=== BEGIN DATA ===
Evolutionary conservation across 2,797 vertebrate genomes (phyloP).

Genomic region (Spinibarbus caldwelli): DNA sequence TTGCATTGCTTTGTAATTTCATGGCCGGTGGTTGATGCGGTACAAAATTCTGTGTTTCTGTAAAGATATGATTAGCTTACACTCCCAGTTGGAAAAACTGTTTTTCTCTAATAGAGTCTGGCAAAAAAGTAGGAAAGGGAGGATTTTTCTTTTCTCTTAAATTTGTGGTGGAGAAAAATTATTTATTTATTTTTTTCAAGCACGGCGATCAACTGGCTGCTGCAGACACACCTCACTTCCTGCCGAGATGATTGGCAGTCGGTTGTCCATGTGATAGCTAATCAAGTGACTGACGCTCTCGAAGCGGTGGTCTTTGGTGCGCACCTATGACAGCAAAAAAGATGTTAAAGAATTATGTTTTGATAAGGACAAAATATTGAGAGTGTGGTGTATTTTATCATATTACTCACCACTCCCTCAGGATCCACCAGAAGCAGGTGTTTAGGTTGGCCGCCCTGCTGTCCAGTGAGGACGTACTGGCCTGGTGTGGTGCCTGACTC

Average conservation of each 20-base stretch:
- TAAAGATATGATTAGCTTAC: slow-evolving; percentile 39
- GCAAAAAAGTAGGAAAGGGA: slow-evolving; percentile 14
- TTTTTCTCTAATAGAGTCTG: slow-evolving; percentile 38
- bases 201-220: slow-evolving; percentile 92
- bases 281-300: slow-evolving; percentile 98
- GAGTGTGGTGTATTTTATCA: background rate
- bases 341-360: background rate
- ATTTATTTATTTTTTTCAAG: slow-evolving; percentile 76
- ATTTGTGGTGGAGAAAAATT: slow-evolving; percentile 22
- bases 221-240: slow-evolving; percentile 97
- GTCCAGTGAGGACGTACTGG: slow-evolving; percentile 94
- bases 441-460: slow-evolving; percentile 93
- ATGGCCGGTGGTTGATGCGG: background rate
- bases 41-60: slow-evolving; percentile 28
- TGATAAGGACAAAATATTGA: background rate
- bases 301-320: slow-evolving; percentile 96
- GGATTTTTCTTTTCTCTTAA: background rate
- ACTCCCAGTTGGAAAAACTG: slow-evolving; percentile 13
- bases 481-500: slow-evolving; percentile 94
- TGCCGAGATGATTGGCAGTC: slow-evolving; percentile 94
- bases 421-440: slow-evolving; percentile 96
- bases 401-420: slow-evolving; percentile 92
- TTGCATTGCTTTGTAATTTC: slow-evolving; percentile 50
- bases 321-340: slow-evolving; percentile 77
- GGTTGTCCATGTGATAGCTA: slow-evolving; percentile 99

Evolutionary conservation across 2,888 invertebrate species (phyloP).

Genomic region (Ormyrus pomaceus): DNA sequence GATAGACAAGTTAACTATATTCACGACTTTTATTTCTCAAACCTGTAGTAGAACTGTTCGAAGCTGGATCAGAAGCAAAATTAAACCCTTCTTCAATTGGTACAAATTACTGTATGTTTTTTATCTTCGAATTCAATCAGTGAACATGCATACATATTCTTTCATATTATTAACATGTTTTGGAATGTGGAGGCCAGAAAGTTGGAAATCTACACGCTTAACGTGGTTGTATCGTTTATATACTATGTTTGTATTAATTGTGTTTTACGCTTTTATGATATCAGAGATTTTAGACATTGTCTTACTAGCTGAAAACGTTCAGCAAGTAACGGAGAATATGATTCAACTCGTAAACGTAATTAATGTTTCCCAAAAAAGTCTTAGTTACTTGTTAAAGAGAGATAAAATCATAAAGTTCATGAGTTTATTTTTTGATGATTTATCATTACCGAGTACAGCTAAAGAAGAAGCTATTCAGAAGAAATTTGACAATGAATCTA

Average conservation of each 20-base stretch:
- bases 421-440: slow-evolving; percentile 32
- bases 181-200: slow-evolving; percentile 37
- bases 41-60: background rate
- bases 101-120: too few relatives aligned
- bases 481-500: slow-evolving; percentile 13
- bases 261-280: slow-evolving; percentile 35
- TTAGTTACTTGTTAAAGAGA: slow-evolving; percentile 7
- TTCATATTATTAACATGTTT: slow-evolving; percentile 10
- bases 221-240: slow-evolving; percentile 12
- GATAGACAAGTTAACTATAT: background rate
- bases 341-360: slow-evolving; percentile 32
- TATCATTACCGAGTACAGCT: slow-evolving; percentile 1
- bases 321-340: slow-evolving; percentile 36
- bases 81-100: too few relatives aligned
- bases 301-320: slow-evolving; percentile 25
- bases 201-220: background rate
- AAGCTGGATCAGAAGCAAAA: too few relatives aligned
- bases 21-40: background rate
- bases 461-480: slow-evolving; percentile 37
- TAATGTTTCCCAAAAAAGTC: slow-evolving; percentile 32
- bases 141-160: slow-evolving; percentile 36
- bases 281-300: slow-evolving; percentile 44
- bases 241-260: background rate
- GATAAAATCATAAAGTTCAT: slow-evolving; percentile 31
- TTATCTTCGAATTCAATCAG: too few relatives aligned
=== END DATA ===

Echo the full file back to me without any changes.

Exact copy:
Evolutionary conservation across 2,797 vertebrate genomes (phyloP).

Genomic region (Spinibarbus caldwelli): DNA sequence TTGCATTGCTTTGTAATTTCATGGCCGGTGGTTGATGCGGTACAAAATTCTGTGTTTCTGTAAAGATATGATTAGCTTACACTCCCAGTTGGAAAAACTGTTTTTCTCTAATAGAGTCTGGCAAAAAAGTAGGAAAGGGAGGATTTTTCTTTTCTCTTAAATTTGTGGTGGAGAAAAATTATTTATTTATTTTTTTCAAGCACGGCGATCAACTGGCTGCTGCAGACACACCTCACTTCCTGCCGAGATGATTGGCAGTCGGTTGTCCATGTGATAGCTAATCAAGTGACTGACGCTCTCGAAGCGGTGGTCTTTGGTGCGCACCTATGACAGCAAAAAAGATGTTAAAGAATTATGTTTTGATAAGGACAAAATATTGAGAGTGTGGTGTATTTTATCATATTACTCACCACTCCCTCAGGATCCACCAGAAGCAGGTGTTTAGGTTGGCCGCCCTGCTGTCCAGTGAGGACGTACTGGCCTGGTGTGGTGCCTGACTC

Average conservation of each 20-base stretch:
- TAAAGATATGATTAGCTTAC: slow-evolving; percentile 39
- GCAAAAAAGTAGGAAAGGGA: slow-evolving; percentile 14
- TTTTTCTCTAATAGAGTCTG: slow-evolving; percentile 38
- bases 201-220: slow-evolving; percentile 92
- bases 281-300: slow-evolving; percentile 98
- GAGTGTGGTGTATTTTATCA: background rate
- bases 341-360: background rate
- ATTTATTTATTTTTTTCAAG: slow-evolving; percentile 76
- ATTTGTGGTGGAGAAAAATT: slow-evolving; percentile 22
- bases 221-240: slow-evolving; percentile 97
- GTCCAGTGAGGACGTACTGG: slow-evolving; percentile 94
- bases 441-460: slow-evolving; percentile 93
- ATGGCCGGTGGTTGATGCGG: background rate
- bases 41-60: slow-evolving; percentile 28
- TGATAAGGACAAAATATTGA: background rate
- bases 301-320: slow-evolving; percentile 96
- GGATTTTTCTTTTCTCTTAA: background rate
- ACTCCCAGTTGGAAAAACTG: slow-evolving; percentile 13
- bases 481-500: slow-evolving; percentile 94
- TGCCGAGATGATTGGCAGTC: slow-evolving; percentile 94
- bases 421-440: slow-evolving; percentile 96
- bases 401-420: slow-evolving; percentile 92
- TTGCATTGCTTTGTAATTTC: slow-evolving; percentile 50
- bases 321-340: slow-evolving; percentile 77
- GGTTGTCCATGTGATAGCTA: slow-evolving; percentile 99

Evolutionary conservation across 2,888 invertebrate species (phyloP).

Genomic region (Ormyrus pomaceus): DNA sequence GATAGACAAGTTAACTATATTCACGACTTTTATTTCTCAAACCTGTAGTAGAACTGTTCGAAGCTGGATCAGAAGCAAAATTAAACCCTTCTTCAATTGGTACAAATTACTGTATGTTTTTTATCTTCGAATTCAATCAGTGAACATGCATACATATTCTTTCATATTATTAACATGTTTTGGAATGTGGAGGCCAGAAAGTTGGAAATCTACACGCTTAACGTGGTTGTATCGTTTATATACTATGTTTGTATTAATTGTGTTTTACGCTTTTATGATATCAGAGATTTTAGACATTGTCTTACTAGCTGAAAACGTTCAGCAAGTAACGGAGAATATGATTCAACTCGTAAACGTAATTAATGTTTCCCAAAAAAGTCTTAGTTACTTGTTAAAGAGAGATAAAATCATAAAGTTCATGAGTTTATTTTTTGATGATTTATCATTACCGAGTACAGCTAAAGAAGAAGCTATTCAGAAGAAATTTGACAATGAATCTA

Average conservation of each 20-base stretch:
- bases 421-440: slow-evolving; percentile 32
- bases 181-200: slow-evolving; percentile 37
- bases 41-60: background rate
- bases 101-120: too few relatives aligned
- bases 481-500: slow-evolving; percentile 13
- bases 261-280: slow-evolving; percentile 35
- TTAGTTACTTGTTAAAGAGA: slow-evolving; percentile 7
- TTCATATTATTAACATGTTT: slow-evolving; percentile 10
- bases 221-240: slow-evolving; percentile 12
- GATAGACAAGTTAACTATAT: background rate
- bases 341-360: slow-evolving; percentile 32
- TATCATTACCGAGTACAGCT: slow-evolving; percentile 1
- bases 321-340: slow-evolving; percentile 36
- bases 81-100: too few relatives aligned
- bases 301-320: slow-evolving; percentile 25
- bases 201-220: background rate
- AAGCTGGATCAGAAGCAAAA: too few relatives aligned
- bases 21-40: background rate
- bases 461-480: slow-evolving; percentile 37
- TAATGTTTCCCAAAAAAGTC: slow-evolving; percentile 32
- bases 141-160: slow-evolving; percentile 36
- bases 281-300: slow-evolving; percentile 44
- bases 241-260: background rate
- GATAAAATCATAAAGTTCAT: slow-evolving; percentile 31
- TTATCTTCGAATTCAATCAG: too few relatives aligned